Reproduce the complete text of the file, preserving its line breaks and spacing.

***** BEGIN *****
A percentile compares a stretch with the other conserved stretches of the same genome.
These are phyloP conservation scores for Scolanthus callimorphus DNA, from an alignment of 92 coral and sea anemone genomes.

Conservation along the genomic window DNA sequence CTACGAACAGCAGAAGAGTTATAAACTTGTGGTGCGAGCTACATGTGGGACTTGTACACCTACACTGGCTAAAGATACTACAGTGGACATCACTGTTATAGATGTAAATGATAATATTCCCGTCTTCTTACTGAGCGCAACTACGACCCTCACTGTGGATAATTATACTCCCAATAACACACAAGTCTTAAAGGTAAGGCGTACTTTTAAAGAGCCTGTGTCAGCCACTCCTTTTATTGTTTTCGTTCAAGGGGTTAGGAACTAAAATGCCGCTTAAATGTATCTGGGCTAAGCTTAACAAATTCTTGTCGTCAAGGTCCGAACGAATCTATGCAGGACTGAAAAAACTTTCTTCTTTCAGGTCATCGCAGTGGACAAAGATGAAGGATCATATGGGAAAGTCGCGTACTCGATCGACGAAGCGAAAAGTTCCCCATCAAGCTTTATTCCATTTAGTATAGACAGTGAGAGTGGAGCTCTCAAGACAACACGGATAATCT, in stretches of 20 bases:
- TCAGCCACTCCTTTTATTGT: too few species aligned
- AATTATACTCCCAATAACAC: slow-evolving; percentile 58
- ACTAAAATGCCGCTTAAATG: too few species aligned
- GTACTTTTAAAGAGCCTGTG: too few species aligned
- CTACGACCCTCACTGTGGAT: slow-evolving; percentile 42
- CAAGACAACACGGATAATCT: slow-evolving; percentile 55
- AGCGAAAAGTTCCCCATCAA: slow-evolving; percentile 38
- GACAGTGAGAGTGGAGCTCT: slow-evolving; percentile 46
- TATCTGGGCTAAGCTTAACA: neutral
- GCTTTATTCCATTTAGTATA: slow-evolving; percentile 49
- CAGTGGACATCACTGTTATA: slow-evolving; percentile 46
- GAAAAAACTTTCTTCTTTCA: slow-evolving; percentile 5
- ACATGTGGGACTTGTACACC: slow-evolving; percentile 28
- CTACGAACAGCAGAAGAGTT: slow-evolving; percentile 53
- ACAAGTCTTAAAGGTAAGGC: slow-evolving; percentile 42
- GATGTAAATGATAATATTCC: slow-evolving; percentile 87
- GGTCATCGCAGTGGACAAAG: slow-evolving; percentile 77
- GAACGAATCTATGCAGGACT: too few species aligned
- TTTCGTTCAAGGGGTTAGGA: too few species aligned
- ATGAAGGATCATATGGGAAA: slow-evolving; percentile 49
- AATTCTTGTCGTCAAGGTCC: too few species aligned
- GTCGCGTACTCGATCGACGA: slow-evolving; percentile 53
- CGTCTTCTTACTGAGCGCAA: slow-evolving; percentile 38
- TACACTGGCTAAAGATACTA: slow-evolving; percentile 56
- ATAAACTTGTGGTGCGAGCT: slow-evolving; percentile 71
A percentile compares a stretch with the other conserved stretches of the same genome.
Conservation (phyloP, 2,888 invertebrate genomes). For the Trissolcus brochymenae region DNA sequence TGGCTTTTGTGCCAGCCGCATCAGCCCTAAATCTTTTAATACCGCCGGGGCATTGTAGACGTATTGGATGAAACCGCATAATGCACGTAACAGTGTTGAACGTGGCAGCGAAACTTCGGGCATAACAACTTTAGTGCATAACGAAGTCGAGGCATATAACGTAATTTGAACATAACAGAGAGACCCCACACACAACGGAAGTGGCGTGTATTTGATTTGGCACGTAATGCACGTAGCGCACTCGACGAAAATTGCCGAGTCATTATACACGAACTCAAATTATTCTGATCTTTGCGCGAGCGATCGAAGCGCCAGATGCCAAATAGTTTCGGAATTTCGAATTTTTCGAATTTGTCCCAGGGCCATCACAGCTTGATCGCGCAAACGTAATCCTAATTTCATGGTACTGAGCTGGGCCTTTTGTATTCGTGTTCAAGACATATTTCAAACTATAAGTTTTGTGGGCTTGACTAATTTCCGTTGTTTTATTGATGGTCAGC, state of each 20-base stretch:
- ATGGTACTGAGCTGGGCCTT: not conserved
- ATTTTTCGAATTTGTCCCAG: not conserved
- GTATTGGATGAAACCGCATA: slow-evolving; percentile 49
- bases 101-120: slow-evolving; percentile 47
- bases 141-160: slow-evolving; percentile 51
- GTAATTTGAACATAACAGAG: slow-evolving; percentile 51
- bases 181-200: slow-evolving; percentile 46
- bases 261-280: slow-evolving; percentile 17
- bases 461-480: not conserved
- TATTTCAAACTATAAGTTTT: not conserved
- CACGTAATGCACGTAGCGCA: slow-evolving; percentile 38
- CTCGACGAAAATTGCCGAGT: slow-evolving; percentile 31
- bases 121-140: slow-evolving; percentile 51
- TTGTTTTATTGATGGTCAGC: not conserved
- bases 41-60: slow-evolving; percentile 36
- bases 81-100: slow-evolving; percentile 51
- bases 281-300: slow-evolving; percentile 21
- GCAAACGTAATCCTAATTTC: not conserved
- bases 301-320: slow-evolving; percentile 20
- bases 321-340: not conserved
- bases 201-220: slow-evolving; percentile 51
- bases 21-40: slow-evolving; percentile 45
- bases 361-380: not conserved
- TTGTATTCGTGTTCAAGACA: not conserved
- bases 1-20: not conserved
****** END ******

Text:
A percentile compares a stretch with the other conserved stretches of the same genome.
These are phyloP conservation scores for Scolanthus callimorphus DNA, from an alignment of 92 coral and sea anemone genomes.

Conservation along the genomic window DNA sequence CTACGAACAGCAGAAGAGTTATAAACTTGTGGTGCGAGCTACATGTGGGACTTGTACACCTACACTGGCTAAAGATACTACAGTGGACATCACTGTTATAGATGTAAATGATAATATTCCCGTCTTCTTACTGAGCGCAACTACGACCCTCACTGTGGATAATTATACTCCCAATAACACACAAGTCTTAAAGGTAAGGCGTACTTTTAAAGAGCCTGTGTCAGCCACTCCTTTTATTGTTTTCGTTCAAGGGGTTAGGAACTAAAATGCCGCTTAAATGTATCTGGGCTAAGCTTAACAAATTCTTGTCGTCAAGGTCCGAACGAATCTATGCAGGACTGAAAAAACTTTCTTCTTTCAGGTCATCGCAGTGGACAAAGATGAAGGATCATATGGGAAAGTCGCGTACTCGATCGACGAAGCGAAAAGTTCCCCATCAAGCTTTATTCCATTTAGTATAGACAGTGAGAGTGGAGCTCTCAAGACAACACGGATAATCT, in stretches of 20 bases:
- TCAGCCACTCCTTTTATTGT: too few species aligned
- AATTATACTCCCAATAACAC: slow-evolving; percentile 58
- ACTAAAATGCCGCTTAAATG: too few species aligned
- GTACTTTTAAAGAGCCTGTG: too few species aligned
- CTACGACCCTCACTGTGGAT: slow-evolving; percentile 42
- CAAGACAACACGGATAATCT: slow-evolving; percentile 55
- AGCGAAAAGTTCCCCATCAA: slow-evolving; percentile 38
- GACAGTGAGAGTGGAGCTCT: slow-evolving; percentile 46
- TATCTGGGCTAAGCTTAACA: neutral
- GCTTTATTCCATTTAGTATA: slow-evolving; percentile 49
- CAGTGGACATCACTGTTATA: slow-evolving; percentile 46
- GAAAAAACTTTCTTCTTTCA: slow-evolving; percentile 5
- ACATGTGGGACTTGTACACC: slow-evolving; percentile 28
- CTACGAACAGCAGAAGAGTT: slow-evolving; percentile 53
- ACAAGTCTTAAAGGTAAGGC: slow-evolving; percentile 42
- GATGTAAATGATAATATTCC: slow-evolving; percentile 87
- GGTCATCGCAGTGGACAAAG: slow-evolving; percentile 77
- GAACGAATCTATGCAGGACT: too few species aligned
- TTTCGTTCAAGGGGTTAGGA: too few species aligned
- ATGAAGGATCATATGGGAAA: slow-evolving; percentile 49
- AATTCTTGTCGTCAAGGTCC: too few species aligned
- GTCGCGTACTCGATCGACGA: slow-evolving; percentile 53
- CGTCTTCTTACTGAGCGCAA: slow-evolving; percentile 38
- TACACTGGCTAAAGATACTA: slow-evolving; percentile 56
- ATAAACTTGTGGTGCGAGCT: slow-evolving; percentile 71
A percentile compares a stretch with the other conserved stretches of the same genome.
Conservation (phyloP, 2,888 invertebrate genomes). For the Trissolcus brochymenae region DNA sequence TGGCTTTTGTGCCAGCCGCATCAGCCCTAAATCTTTTAATACCGCCGGGGCATTGTAGACGTATTGGATGAAACCGCATAATGCACGTAACAGTGTTGAACGTGGCAGCGAAACTTCGGGCATAACAACTTTAGTGCATAACGAAGTCGAGGCATATAACGTAATTTGAACATAACAGAGAGACCCCACACACAACGGAAGTGGCGTGTATTTGATTTGGCACGTAATGCACGTAGCGCACTCGACGAAAATTGCCGAGTCATTATACACGAACTCAAATTATTCTGATCTTTGCGCGAGCGATCGAAGCGCCAGATGCCAAATAGTTTCGGAATTTCGAATTTTTCGAATTTGTCCCAGGGCCATCACAGCTTGATCGCGCAAACGTAATCCTAATTTCATGGTACTGAGCTGGGCCTTTTGTATTCGTGTTCAAGACATATTTCAAACTATAAGTTTTGTGGGCTTGACTAATTTCCGTTGTTTTATTGATGGTCAGC, state of each 20-base stretch:
- ATGGTACTGAGCTGGGCCTT: not conserved
- ATTTTTCGAATTTGTCCCAG: not conserved
- GTATTGGATGAAACCGCATA: slow-evolving; percentile 49
- bases 101-120: slow-evolving; percentile 47
- bases 141-160: slow-evolving; percentile 51
- GTAATTTGAACATAACAGAG: slow-evolving; percentile 51
- bases 181-200: slow-evolving; percentile 46
- bases 261-280: slow-evolving; percentile 17
- bases 461-480: not conserved
- TATTTCAAACTATAAGTTTT: not conserved
- CACGTAATGCACGTAGCGCA: slow-evolving; percentile 38
- CTCGACGAAAATTGCCGAGT: slow-evolving; percentile 31
- bases 121-140: slow-evolving; percentile 51
- TTGTTTTATTGATGGTCAGC: not conserved
- bases 41-60: slow-evolving; percentile 36
- bases 81-100: slow-evolving; percentile 51
- bases 281-300: slow-evolving; percentile 21
- GCAAACGTAATCCTAATTTC: not conserved
- bases 301-320: slow-evolving; percentile 20
- bases 321-340: not conserved
- bases 201-220: slow-evolving; percentile 51
- bases 21-40: slow-evolving; percentile 45
- bases 361-380: not conserved
- TTGTATTCGTGTTCAAGACA: not conserved
- bases 1-20: not conserved